- expenditures that are exempt or concessionally taxed, such as food and education
- input taxed supplies, such as rent
- certain financial supplies and reduced input tax credits
- concessions for entities with turnover less than $75,000 ($150,000 for not-for-profit entities).
The residual amount is our estimate of total household final consumption expenditure that is subject to GST.
We then multiply this figure by the appropriate GST rate to determine the theoretical total GST liability.
We subtract the actual GST liabilities reported prior to ATO compliance activities and GST liabilities that are irrecoverable at law or not economical to pursue, from the theoretical total GST liability, to estimate the gross gap.
The net tax gap is obtained by subtracting the liabilities raised from ATO compliance activities from the gross gap figure.
The GST gap is estimated primarily on the basis of ABS National Accounts data. The reliability of the gap estimate therefore depends on the accuracy and completeness of that data. National Accounts data includes a margin of error and imposes some limitations on the estimate. Specific issues with the National Accounts data are:
- sampling and non-sampling errors may exist
- underlying data are subject to revision which can vary historical trend results and the estimated GST gap
- timing differences can exist between national accounts and GST treatment for certain supplies
- there is a time lag between the completion of a period and the publishing of National Accounts.
In addition, concessions and exemptions are identified and estimated in Treasury Tax Expenditure Statements. The Tax Expenditure Statement estimates can have a wide range and are not exhaustive, with only major exemptions and exceptions identified.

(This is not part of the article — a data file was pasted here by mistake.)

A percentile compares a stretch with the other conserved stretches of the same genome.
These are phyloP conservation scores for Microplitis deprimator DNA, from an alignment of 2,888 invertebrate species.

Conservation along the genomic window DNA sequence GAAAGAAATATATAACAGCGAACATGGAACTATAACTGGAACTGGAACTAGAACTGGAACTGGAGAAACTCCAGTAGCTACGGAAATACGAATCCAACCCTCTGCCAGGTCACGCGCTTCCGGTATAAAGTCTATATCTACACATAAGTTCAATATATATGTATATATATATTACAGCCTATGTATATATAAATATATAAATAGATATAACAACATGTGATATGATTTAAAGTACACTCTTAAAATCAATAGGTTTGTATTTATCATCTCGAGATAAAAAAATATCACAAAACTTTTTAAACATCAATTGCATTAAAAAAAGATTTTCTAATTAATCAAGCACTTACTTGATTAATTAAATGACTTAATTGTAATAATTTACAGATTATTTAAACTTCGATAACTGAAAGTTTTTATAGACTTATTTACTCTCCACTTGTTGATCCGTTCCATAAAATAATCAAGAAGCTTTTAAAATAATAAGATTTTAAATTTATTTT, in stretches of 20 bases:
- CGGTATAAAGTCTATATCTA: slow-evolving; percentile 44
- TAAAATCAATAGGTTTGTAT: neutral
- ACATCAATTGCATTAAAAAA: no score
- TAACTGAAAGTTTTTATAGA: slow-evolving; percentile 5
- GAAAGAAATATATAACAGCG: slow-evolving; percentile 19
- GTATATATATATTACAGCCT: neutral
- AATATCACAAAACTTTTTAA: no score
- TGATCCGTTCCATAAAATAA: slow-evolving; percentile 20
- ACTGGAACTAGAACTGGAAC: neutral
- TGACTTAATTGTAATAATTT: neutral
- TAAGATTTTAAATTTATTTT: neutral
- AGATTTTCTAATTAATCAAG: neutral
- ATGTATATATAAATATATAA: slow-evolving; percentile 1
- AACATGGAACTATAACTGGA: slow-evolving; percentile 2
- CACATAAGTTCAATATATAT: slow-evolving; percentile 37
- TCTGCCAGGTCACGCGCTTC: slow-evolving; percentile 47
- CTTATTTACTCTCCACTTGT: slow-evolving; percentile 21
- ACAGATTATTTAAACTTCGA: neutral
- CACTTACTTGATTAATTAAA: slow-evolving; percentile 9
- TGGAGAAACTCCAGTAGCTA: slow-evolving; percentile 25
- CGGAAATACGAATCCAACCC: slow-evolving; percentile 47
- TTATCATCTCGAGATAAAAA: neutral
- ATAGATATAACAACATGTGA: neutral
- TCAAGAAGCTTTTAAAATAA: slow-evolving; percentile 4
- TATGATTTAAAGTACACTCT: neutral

The GST gap estimate may not reflect the true level of under-compliance in the GST system as there is likely to be a degree of over-compliance. This may occur where taxpayers under-claim GST credits they are entitled to, or incorrectly classify supplies as subject to GST when they are actually GST-free. As a result, the real revenue gap using a top-down methodology may be understated.
We have not produced a confidence interval for the estimate of the GST gap. Each of the assumptions used in the top-down model has its own errors, many of which are unquantifiable.
The GST gap estimates are assessed to be of medium reliability. Data used to estimate the theoretical tax liability is derived from independent survey and incorporates a factor for the non-observed economy.
The methodology is based on the approach recommended by the International Monetary Fund and applied to value added tax (VAT) / GST gap estimation globally. We retain some concerns over the completeness of the tax base covered, and the estimates for concessional and exempt expenditure.
The GST system evidences over-compliance in certain areas. The ATO continues to work on estimating the value of over-compliance with GST and how to illustrate and integrate these results within the GST gap estimates.
We continue to refine our work on the GST gap by industry and by behaviour.